In The Legend of Zelda: A Link Between Worlds, Lorule is the game’s version of the Dark World from A Link to the Past—a dark reflection of the land of Hyrule. For instance, the space occupied by a brilliant cathedral in Hyrule, known as the Sanctuary, is, in Lorule, a lonely cave cloaked in darkness. Inside, a philosopher seeks refuge from uneasy spirits floating about the neighboring graveyard, invisible until Link uses his lantern to light a single torch near the portal between worlds from which he entered. Light, to this man, is as foreign and perplexing as a new face.
“Nobody bothers coming to this place anymore,” he admits, “but even I must wonder, have we abandoned the gods… or have they abandoned us?”
Don’t get too excited, though. You’re not going to see a Lorule Historia anytime soon. Unfortunately, the lost kingdom’s lore isn’t as intricate as Hyrule’s, which has been built up over centuries. In fact, you won’t hear more than a passing reference towards how it met such a terrible fate until near the end of the game’s story. Still, I loved the layered humor in putting a dark and brooding philosopher in an equally dark cave, figuratively and literally alone with his thoughts. It’s discoveries like this that make Lorule my favorite overworld map in any Legend of Zelda game to date.
There’s something tucked away in every corner of Lorule. In your travels, you’ll come across things like a baseball mini-game starring an Octorok with a mean fastball and a devilish girl who invites you to partake in the baddy-bashing gauntlets of the Treacherous Tower. To call Lorule its own overworld map, though, would be a half-truth. It is so intimately connected to Hyrule that it’s impossible to mention one without detailing the other. This link between worlds is at the core of, well, A Link Between Worlds, more so than any other element of the game, and it’s the structural relationship between Hyrule and Lorule that ultimately defines the game.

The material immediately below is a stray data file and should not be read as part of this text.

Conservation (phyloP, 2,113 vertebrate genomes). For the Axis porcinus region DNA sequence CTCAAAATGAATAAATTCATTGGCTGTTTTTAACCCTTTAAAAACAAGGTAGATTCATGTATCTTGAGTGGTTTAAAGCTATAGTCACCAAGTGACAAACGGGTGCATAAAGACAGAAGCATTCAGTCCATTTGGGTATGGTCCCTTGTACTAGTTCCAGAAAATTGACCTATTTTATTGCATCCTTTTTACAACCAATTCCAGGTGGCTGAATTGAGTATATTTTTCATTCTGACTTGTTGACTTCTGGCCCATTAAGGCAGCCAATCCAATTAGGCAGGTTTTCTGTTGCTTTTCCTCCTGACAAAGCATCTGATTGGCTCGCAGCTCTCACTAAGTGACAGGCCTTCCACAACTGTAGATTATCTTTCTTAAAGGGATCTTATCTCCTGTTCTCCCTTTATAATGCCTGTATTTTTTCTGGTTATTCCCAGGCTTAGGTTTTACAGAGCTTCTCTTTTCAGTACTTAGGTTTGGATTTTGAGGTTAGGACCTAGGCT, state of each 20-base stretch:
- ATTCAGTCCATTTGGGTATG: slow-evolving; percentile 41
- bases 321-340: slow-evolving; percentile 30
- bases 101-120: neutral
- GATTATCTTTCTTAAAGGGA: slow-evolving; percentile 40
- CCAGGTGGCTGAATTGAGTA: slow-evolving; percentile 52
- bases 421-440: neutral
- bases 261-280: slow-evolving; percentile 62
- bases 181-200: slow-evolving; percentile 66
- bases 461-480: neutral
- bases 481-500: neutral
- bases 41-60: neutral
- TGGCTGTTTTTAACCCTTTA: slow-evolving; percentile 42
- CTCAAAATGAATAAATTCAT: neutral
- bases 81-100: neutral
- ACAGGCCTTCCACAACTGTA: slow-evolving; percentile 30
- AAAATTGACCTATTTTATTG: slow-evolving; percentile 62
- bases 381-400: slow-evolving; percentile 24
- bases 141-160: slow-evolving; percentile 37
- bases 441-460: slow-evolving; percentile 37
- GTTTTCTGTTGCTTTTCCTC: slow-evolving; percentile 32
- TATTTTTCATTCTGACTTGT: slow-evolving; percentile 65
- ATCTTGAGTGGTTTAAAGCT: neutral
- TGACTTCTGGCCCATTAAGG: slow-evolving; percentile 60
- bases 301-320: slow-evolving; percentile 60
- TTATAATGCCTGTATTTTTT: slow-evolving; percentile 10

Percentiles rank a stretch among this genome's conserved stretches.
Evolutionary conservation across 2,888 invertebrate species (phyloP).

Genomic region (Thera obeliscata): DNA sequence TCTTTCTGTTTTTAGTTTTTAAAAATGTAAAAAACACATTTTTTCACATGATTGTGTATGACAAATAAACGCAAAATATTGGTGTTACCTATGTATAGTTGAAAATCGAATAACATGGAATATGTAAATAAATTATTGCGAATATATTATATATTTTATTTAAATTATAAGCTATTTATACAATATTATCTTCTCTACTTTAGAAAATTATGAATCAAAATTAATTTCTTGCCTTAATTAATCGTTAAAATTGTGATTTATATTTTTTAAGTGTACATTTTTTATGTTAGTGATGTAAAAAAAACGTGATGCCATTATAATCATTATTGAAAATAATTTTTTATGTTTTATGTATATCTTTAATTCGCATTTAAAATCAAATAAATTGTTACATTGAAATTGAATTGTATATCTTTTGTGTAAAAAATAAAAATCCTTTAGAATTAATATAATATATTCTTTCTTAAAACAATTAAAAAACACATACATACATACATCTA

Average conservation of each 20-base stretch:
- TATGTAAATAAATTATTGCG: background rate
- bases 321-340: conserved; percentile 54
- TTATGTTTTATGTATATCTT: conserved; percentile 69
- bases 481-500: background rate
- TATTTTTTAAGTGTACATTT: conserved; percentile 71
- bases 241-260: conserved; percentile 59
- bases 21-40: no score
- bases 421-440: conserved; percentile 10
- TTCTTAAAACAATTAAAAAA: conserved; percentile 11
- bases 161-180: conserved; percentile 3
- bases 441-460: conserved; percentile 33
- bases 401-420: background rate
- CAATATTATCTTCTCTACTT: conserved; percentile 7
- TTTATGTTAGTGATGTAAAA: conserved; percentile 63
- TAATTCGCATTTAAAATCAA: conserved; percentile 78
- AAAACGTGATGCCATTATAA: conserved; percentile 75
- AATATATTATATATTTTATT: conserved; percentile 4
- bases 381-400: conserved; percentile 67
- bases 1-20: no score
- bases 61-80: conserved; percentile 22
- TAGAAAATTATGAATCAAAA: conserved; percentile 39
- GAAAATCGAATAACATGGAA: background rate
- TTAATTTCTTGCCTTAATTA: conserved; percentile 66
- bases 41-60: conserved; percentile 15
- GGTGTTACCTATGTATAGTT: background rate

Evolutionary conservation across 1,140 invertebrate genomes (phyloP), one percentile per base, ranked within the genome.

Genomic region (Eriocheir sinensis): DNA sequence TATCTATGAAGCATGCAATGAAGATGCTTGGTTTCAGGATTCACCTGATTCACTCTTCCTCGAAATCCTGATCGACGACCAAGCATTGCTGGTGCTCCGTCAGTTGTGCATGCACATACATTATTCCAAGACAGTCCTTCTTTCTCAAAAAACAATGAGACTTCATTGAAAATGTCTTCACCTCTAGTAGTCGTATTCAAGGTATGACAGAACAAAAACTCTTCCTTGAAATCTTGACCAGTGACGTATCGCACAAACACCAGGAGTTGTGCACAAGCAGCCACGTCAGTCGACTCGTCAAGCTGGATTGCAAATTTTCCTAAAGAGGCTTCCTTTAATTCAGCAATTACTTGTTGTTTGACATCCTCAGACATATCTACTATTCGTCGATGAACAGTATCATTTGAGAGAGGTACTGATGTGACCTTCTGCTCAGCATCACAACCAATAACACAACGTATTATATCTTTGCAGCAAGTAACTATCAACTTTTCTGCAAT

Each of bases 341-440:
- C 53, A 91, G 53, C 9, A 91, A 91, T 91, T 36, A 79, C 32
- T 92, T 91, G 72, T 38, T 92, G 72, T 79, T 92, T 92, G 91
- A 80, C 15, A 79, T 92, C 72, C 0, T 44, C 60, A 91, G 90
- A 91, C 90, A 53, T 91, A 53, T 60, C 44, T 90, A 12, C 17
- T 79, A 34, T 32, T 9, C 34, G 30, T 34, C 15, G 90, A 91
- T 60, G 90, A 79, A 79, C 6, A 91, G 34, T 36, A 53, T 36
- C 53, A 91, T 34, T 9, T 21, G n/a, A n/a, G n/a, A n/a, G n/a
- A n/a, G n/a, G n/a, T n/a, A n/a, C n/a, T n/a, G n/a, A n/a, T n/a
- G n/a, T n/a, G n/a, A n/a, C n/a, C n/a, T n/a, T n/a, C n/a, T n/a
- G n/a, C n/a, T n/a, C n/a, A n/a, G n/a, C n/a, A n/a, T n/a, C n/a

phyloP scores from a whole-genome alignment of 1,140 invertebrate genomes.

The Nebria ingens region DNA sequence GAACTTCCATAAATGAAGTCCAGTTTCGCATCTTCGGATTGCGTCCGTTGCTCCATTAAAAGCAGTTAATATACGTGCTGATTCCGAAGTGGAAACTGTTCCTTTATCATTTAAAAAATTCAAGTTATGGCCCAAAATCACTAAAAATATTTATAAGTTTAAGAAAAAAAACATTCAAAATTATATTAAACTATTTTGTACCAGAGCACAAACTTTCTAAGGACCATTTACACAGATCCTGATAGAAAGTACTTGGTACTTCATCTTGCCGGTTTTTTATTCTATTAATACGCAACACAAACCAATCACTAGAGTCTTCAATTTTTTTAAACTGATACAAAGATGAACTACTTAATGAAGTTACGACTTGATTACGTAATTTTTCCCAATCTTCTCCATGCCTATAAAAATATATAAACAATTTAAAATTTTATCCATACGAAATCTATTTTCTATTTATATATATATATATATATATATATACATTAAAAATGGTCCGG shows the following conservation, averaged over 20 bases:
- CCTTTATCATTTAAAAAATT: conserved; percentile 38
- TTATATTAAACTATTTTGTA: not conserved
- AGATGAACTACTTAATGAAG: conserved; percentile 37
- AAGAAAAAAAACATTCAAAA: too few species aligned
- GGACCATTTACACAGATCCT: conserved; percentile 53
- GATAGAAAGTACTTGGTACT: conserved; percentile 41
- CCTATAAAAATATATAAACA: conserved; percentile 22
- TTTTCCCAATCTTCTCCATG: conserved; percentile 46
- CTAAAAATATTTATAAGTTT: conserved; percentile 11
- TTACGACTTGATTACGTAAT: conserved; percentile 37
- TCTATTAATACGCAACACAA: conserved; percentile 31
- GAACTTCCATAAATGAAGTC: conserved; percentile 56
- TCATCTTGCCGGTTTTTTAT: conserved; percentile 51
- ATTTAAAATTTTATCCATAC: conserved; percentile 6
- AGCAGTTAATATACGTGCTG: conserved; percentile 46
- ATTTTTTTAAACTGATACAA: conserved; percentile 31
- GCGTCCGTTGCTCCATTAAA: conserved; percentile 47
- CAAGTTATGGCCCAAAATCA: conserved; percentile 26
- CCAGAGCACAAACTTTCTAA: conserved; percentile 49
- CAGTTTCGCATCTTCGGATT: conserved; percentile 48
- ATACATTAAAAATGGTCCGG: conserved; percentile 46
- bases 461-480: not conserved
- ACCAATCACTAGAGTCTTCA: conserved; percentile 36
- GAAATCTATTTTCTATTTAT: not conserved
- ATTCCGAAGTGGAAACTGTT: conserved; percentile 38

For the first few hours, the experience is pretty straightforward. The game tells you where you need to go (hint: the same places you went in A Link to the Past—the Tower of Hera and the Eastern Palace), and the overworld map is wholly navigable. With the help of a snarky young witch, you can move from place to place quickly as you discover weather vanes spread across the map. This single-world-mindedness changes after confronting Yuga, who’s kidnapped the Seven Sages to summon Ganon, and who inadvertently grants Link the ability to morph into walls by becoming a painting.
With this ability, you pursue Yuga and discover Lorule—a kingdom that exists in Hyrule’s shadow—and the ability to warp in and out of it completely changes the game. Let’s talk about that.
First, it’s important to note that A Link Between Worlds is streamlined for exploration. Unlike Phantom Hourglass and Spirit Tracks, in which the top screen was used for navigation purposes, the bottom screen now serves as a hub for your adventure. It displays an overworld map which you can examine closely using the zoom button. The game gives you 40 pins—20 for each world—which you can drag over areas of interest you may encounter throughout your Journey. You can’t leave notes for yourself or draw on the map as you could in previous handheld Zelda titles, but you can change the color of the pin. Red, blue, and yellow leaves you just enough room to mark mini-games, heart pieces, and Maiamai locations. Don’t worry if you don’t know what a Maiamai is. We’ll cover those in a separate report.